AS Presidential Candidates: Akopnik and Simpkins strive for a more inclusive campus

Caitlin Cook, Contributor

Photo collage of AS president candidate, Jacob Akopnik (left) and AS vice president candidate, Kayla Simpkins (right). (Photo courtesy of candidates. )

When he was a freshman, third-year political science student Jacob Akopnik ran in the Associated Students’ elections under a slate called “Rise Up.”

Now, he’s paying homage by running for AS president under a slate called “Rise Above,” a similar but different name that represents resilience in the face of adversity, which Matadors have known well since the beginning of the pandemic.

With third-year psychology student Kayla Simpkins as the vice presidential candidate, the Rise Above slate is running to create a campus community that prioritizes each and every Matador.

Both Akopnik and Simpkins currently serve as attorney general and chief of staff, respectively. But by no means do their involvements on campus end there.

Before becoming attorney general with AS, Akopnik served as a lower division senator during the 2019-2020 school year and served as chair of the Internal Affairs Committee the following year. He has also been involved with Camp Matador, New Student Orientation and his fraternity, Lambda Chi Alpha.

Simpkins currently serves as the president of the Zeta Phi Beta sorority’s Omega Kappa chapter after previously serving as treasurer. She also used to be the director of public relations for the Black Student Leadership Council and provided support for students with disabilities as a paraprofessional for Disability Resources and Educational Services.

Akopnik and Simpkins deliberately chose the slate’s three pillars, or policies. The first pillar is “Inclusivity,” and it revolves around the idea that having a diverse student body is not enough; CSUN needs to promote inclusivity as well.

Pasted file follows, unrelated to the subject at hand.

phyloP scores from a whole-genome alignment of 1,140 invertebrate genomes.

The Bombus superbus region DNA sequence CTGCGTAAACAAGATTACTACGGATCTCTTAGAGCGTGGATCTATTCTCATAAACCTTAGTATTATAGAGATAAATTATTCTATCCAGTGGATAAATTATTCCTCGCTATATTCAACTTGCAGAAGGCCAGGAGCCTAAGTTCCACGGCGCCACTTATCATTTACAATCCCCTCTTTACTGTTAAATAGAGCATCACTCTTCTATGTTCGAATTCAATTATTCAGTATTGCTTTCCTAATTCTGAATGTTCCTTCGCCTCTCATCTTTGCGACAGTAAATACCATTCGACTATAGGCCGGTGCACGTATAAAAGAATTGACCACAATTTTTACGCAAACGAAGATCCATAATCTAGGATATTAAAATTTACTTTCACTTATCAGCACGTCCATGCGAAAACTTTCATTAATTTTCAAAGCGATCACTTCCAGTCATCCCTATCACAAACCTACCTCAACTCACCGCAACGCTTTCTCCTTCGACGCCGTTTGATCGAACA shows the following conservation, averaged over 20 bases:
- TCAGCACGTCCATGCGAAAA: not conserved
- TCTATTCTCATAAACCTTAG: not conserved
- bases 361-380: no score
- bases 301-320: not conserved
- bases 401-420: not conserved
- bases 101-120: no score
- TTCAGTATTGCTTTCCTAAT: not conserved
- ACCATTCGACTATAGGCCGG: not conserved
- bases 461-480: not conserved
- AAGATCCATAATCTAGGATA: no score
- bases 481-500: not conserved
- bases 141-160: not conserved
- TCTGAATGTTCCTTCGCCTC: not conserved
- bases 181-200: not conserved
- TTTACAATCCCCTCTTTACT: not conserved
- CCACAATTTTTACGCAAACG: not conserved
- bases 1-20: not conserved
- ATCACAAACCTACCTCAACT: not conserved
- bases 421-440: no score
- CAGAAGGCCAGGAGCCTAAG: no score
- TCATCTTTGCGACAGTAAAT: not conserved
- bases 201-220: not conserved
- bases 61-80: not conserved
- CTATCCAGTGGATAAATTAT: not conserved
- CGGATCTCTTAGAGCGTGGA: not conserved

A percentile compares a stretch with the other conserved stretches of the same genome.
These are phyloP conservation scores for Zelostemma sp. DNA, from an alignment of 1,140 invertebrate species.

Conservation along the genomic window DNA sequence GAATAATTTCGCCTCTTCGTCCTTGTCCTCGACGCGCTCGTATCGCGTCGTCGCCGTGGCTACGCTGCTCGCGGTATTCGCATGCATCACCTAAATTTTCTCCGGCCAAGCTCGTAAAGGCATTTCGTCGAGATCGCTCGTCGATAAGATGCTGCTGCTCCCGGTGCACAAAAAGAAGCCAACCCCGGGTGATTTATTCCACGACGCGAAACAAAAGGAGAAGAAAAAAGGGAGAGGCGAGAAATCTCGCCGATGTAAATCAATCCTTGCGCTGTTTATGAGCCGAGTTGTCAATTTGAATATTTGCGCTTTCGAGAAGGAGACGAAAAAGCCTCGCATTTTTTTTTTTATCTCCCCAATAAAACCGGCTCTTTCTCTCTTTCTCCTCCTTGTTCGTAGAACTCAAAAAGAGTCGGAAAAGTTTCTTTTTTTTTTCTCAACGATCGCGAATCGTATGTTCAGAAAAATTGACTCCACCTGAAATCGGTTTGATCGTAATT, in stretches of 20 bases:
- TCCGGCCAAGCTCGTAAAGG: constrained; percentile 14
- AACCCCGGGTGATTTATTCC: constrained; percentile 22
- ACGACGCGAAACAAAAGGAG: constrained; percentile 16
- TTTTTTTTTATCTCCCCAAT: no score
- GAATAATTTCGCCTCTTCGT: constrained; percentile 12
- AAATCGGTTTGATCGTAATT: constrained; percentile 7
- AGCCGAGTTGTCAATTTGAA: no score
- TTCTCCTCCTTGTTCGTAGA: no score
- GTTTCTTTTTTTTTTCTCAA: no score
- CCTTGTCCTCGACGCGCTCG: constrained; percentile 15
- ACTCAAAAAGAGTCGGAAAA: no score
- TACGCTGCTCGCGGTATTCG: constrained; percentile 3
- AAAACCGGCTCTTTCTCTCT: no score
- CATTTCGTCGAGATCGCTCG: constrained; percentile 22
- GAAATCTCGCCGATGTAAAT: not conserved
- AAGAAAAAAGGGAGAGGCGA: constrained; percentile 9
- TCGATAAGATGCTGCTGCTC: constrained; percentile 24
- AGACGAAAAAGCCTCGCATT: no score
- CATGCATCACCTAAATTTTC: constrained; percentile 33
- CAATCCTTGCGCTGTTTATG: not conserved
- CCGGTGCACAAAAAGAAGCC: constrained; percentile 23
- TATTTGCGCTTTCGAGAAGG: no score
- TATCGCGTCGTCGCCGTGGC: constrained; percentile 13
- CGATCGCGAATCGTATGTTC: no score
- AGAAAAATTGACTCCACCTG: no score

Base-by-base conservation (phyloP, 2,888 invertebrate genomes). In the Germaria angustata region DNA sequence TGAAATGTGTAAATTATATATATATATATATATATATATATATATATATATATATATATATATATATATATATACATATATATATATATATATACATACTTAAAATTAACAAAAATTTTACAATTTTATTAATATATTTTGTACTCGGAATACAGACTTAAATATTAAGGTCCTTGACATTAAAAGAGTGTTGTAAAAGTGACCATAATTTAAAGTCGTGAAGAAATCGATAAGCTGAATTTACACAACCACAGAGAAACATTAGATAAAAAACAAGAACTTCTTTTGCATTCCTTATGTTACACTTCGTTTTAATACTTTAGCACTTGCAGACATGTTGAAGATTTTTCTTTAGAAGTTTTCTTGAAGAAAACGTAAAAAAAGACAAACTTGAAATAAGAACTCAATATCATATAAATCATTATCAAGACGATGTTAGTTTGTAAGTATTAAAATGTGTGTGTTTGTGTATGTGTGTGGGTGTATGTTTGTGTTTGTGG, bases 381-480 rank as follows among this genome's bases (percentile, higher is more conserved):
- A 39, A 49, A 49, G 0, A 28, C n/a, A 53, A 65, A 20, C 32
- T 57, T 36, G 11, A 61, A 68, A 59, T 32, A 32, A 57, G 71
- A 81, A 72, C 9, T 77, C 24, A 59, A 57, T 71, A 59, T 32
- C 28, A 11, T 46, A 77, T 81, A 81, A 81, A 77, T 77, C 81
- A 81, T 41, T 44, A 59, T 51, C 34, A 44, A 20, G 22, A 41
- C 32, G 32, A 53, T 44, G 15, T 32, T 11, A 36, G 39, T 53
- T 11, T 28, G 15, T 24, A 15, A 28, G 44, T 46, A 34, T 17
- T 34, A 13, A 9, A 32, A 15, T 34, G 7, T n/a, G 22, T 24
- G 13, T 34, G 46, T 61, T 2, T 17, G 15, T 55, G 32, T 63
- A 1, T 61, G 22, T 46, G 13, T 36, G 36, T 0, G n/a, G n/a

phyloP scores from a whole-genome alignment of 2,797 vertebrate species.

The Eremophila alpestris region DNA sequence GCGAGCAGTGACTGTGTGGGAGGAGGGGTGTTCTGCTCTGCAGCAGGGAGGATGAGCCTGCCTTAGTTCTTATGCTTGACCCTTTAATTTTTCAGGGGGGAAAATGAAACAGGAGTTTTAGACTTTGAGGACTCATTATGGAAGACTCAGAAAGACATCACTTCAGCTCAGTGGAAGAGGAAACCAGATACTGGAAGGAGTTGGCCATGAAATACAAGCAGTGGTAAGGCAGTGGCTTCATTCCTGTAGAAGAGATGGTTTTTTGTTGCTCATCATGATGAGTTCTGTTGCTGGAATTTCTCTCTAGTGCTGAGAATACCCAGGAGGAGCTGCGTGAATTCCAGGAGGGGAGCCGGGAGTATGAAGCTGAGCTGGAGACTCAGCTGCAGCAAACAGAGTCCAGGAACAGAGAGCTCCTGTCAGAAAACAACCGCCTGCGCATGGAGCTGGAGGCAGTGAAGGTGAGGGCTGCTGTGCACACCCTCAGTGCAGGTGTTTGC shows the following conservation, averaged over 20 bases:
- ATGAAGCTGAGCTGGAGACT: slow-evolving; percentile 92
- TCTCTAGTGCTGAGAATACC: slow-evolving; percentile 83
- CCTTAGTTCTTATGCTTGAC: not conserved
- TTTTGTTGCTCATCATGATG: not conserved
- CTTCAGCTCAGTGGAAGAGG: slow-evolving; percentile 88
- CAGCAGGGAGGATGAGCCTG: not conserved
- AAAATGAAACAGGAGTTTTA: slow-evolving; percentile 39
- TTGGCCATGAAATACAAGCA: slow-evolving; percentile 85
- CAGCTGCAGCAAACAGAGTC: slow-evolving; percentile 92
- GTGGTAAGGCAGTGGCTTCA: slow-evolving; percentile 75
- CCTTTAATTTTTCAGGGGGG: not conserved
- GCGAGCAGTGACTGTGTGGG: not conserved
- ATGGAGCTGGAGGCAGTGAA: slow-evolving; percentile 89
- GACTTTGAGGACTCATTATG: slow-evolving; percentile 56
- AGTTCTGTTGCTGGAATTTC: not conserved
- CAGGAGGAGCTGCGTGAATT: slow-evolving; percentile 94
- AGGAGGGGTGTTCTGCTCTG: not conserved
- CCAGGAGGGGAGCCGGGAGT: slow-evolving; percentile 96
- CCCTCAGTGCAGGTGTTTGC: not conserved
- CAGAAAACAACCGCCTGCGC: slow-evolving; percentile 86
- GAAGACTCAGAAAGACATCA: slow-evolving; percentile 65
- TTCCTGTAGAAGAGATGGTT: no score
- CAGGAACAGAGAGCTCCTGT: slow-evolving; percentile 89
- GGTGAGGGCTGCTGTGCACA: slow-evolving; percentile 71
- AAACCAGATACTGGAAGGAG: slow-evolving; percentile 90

Some of the ways the Rise Above slate wants to improve inclusivity on campus is by advocating for anti-bias training for faculty members, improving accessibility for students with disabilities and hosting town halls to make students feel heard.

Rise Above’s second pillar is “Outreach.” Akopnik and Simpkins were inspired to include this pillar when they realized that CSUN students often have trouble knowing what opportunities and resources are available to them.

Simpkins said that involvement on campus, internships and volunteering are important parts of the college experience.

“Nowadays, it’s very hard to get a job with just your [bachelor’s],” Simpkins said.

Akopnik said he wants his slate to take on a more direct approach to informing students of what is available to them. This includes creating forums for new students to converse on, making a YouTube channel for campus information and prioritizing high school recruitment.

Finally, the slate’s third pillar is “Community.” Rise Above wants every Matador to feel as if the CSUN campus is a second home. To achieve this, the candidates proposed creating a history book that outlines the “deep cultural history” of CSUN, keeping the campus well-lit at night to help students feel more safe and encouraging students to attend cultural events.

“Students don’t go [to cultural events] because they don’t feel comfortable with the fact that it’s not their [cultural] group,” Akopnik said. “I want to get away from that.”

Akopnik and Simpkins said the student response to their slate has been very positive. Their Instagram account has over 1,400 followers, and current AS Chair of Legislative Affairs Sahara Damon said Akopnik and Simpkins have her vote.

“I am voting for the Rise Above slate because they are committed to uplifting students’ voices and addressing students’ needs head-on by actually listening and involving them in decision-making processes, which is exactly what we need now to rise above our current obstacles and come together as a community,” Damon said.

In the logo created for Rise Above, the “I” in “rise” is a rose — a reference to the Tradition of the Rose, a CSUN ceremony started by Akopnik and Simpkins’ advisor and manager of Student Leadership and Productions, Leanne Vincent.

“Whenever you [achieve] something, you put the rose down on top of the Matador statue,” Simpkins said. “And I think that’s what Rise Above is all about. We’re closing one door and we are opening a new one, and we’re going to reach every single goal that we want.”

Voting will open up at 8 a.m. on April 6 and close at 7 p.m. on April 7. Each eligible student will receive a link to a personalized ballot via an email from the university with the subject line “Invitation to Vote.” For more information about voting in the upcoming AS election, visit the AS/USU Elections 21 page on the CSUN website.